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Find more Top 10 Sports Books
We really can’t help it if many of our best sportswriters choose to write about major sports. Yes, baseball and basketball claim half the spots on this year’s top 10, but there’s also soccer, surfing, golf, sports in the classical world, and even hunting by a “girl.” Great sportswriting comes in many forms, and we do our best to keep our eyes on the balls, the waves, the bullets, and whatever else comes our way.
The Art of Fielding. By Chad Harbach. 2011. Little, Brown, $24.99 (9780316126694).
A novel wriggles its way into this year’s sports top 10, and what a novel it is. Harbach plumbs the psyches of his characters with remarkable psychological acuity and manages to tell a hell of a baseball story, too.
Chasing Dean: Surfing America’s Hurricane States. By Tom Anderson. 2011. IPG/Summersdale, paper, $12.95 (9781840247411).
Welshman Anderson and his buddy, physicist Marc Rhys, set out in search of some really big waves during hurricane season in the U.S. Even if you’re not a surfer, it’s absolutely impossible not to get caught up in this book’s wacky spirit of adventure.
Dream Team. By Jack McCallum. 2012. Ballantine, $28 (9780345520487).
Michael, Magic, Bird, Barkley, Malone—no wonder they call the 1992 U.S. Olympic basketball team the greatest team ever. McCallum remembers what they did, how they did it, and why we loved it.
Fenway 1912. By Glenn Stout. 2011. Houghton, $26 (9780547195629).
Stout reprises Fenway Park’s first year, culminating with the dramatic story of the Red Sox’s victory over the New York Giants in the 1912 World Series. Fine baseball history imbued with a unique vibrancy and a razor-sharp intelligence.
Girl Hunter: Revolutionizing the Way We Eat, One Hunt at a Time. By Georgia Pellegrini. 2012. Da Capo/Lifelong, $24 (9780738214665).
Foodie blogger Pellegrini has crafted a memoir rich both in her hunting experiences and ruminations on what it means to kill what you eat. Without romanticizing, she digs deep into a level of Americana that few have captured on the page.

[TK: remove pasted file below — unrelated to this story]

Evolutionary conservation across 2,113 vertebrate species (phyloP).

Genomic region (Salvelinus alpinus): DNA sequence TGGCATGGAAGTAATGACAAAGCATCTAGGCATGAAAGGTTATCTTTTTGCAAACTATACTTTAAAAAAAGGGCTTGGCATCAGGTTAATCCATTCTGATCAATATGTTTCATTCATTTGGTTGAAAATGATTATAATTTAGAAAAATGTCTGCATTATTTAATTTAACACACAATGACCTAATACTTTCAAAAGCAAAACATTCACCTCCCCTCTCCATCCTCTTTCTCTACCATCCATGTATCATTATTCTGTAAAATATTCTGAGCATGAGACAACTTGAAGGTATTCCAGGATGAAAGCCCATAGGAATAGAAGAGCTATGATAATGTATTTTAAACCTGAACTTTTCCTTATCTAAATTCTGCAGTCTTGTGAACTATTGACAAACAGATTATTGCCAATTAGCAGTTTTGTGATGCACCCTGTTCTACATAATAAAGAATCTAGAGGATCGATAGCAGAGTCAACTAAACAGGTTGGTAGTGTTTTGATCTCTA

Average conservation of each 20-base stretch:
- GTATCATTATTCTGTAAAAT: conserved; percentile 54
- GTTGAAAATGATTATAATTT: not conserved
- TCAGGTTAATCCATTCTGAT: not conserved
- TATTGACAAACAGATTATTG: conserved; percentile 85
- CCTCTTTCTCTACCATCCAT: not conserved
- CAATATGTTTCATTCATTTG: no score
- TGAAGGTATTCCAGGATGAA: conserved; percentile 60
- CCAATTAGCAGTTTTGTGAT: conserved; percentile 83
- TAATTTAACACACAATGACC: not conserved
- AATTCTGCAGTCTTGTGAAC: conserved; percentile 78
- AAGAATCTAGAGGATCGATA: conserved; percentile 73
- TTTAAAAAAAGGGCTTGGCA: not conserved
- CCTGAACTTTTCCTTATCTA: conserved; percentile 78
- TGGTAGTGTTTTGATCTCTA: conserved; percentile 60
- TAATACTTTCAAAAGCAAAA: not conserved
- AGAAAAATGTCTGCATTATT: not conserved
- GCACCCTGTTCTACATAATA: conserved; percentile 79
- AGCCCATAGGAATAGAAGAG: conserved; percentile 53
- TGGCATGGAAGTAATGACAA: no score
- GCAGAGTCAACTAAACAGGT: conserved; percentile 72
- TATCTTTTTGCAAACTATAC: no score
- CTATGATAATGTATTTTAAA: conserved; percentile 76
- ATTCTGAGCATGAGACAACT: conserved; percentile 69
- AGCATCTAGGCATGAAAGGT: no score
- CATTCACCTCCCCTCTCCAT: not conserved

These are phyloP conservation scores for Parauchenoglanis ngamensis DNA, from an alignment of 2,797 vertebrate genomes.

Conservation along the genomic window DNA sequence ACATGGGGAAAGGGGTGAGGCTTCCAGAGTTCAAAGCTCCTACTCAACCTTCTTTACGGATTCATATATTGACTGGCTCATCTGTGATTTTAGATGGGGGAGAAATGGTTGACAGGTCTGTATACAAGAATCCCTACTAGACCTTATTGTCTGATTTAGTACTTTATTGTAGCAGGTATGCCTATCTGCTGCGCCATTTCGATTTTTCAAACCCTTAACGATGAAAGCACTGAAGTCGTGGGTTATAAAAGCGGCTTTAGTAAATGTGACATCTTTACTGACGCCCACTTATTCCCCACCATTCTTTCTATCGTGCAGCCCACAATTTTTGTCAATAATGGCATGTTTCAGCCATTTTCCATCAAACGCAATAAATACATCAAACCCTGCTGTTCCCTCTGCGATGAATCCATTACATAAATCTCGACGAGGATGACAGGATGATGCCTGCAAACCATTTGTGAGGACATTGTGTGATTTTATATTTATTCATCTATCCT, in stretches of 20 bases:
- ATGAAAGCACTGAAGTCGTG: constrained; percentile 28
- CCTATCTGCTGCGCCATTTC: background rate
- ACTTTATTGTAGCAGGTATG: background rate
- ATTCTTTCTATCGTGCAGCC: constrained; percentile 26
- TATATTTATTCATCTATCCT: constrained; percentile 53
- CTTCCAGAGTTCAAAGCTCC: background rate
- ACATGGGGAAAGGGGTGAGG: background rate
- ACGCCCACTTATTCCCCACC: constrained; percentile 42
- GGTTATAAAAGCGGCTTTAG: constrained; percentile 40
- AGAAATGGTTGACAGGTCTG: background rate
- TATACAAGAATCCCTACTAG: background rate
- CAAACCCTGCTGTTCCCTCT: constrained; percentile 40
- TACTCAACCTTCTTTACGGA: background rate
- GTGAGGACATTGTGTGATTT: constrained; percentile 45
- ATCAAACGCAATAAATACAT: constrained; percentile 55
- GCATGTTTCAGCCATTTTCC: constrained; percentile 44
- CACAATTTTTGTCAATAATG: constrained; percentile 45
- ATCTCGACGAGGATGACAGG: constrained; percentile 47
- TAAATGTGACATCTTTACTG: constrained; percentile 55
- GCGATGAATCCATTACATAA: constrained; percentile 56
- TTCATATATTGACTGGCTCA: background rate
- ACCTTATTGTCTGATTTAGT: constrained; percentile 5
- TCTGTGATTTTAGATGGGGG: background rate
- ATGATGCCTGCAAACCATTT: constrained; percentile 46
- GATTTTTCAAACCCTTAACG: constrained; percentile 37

The Longest Shot: Jack Fleck, Ben Hogan, and Pro Golf’s Greatest Upset at the 1955 U.S. Open. By Neil Sagebiel. 2012. St. Martin’s/Thomas Dunne, $25.99 (9780312661847).
The story of unheralded Jack Fleck’s triumph over the great Ben Hogan in the 1955 U.S. Open golf championship is one of sport’s greatest upset stories, and Sagebiel tells it superbly, wringing every ounce of poignancy and drama out of the action.
Over Time. By Frank Deford. 2012. Atlantic Monthly, $25 (9780802120151).
Deford has reported on sports for 50 years, and in this memoir of a life on the beat, he drives home the point that it’s the players, not the scriveners, who matter. Put this one of the shelf alongside similar memoirs by Roger Kahn and Robert Lispsyte.
This Love Is Not for Cowards. By Robert Andrew Powell. 2012. Bloomsbury, $25 (9781608197163).
Powell’s account of the Ciudad Juárez Indios’ horrendous 2009–10 season is about much more than soccer. It provides an eye-opening and unforgettable portrait of a part of the world that, for all its notoriety, is effectively invisible.
The Victor’s Crown: A History of Ancient Sport from Homer to Byzantium.
By David Potter. 2011. Oxford, $24.95 (9780199842759).
To understand the modern world’s obsession with sports, Potter investigates the comparable obsession permeating ancient Greece and Rome. Sports scholarship of the highest order—and written to engage today’s thinking fans.
When the Garden Was Eden: Clyde, the Captain, Dollar Bill, and the Glory Days of the New York Knicks. By Harvey Araton. 2011. Harper, $26.99 (9780061956232).
Araton revisits those magical years in the early 1970s when the New York Knicks won two NBA championships by playing basketball at its very best: five players working as one, sharing the glory and achieving the ultimate success.
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